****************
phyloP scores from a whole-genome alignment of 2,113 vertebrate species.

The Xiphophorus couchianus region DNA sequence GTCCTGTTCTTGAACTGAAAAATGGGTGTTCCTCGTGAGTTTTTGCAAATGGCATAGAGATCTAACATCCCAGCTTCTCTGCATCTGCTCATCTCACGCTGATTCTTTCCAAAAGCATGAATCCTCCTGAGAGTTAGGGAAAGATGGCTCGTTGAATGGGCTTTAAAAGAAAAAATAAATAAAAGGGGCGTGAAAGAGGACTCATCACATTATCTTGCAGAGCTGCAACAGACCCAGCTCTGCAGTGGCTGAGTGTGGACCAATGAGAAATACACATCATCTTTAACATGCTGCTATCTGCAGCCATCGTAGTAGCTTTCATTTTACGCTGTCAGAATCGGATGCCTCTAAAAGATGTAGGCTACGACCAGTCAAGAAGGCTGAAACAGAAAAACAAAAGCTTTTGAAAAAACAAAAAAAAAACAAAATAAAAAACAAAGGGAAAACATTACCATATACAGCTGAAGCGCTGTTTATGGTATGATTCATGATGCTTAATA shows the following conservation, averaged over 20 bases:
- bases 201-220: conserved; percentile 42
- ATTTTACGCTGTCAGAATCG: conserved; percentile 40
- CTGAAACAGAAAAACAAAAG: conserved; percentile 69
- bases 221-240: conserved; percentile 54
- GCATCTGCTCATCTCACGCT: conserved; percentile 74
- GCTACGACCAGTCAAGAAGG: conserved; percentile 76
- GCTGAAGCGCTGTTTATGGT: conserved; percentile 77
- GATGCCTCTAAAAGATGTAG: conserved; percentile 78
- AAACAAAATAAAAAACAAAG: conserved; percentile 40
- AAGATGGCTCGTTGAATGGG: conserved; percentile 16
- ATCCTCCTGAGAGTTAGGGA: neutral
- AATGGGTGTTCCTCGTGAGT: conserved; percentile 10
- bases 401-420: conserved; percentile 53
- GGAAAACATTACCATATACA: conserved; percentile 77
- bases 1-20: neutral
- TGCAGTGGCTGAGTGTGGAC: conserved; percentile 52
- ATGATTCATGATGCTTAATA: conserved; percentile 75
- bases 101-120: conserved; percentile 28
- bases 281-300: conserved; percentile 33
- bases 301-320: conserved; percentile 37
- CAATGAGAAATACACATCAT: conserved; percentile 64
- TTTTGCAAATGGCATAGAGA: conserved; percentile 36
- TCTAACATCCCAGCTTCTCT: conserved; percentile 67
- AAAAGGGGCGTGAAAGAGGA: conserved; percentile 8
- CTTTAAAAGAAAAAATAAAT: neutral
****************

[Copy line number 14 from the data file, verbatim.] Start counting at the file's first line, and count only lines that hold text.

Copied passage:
- AATGGGTGTTCCTCGTGAGT: conserved; percentile 10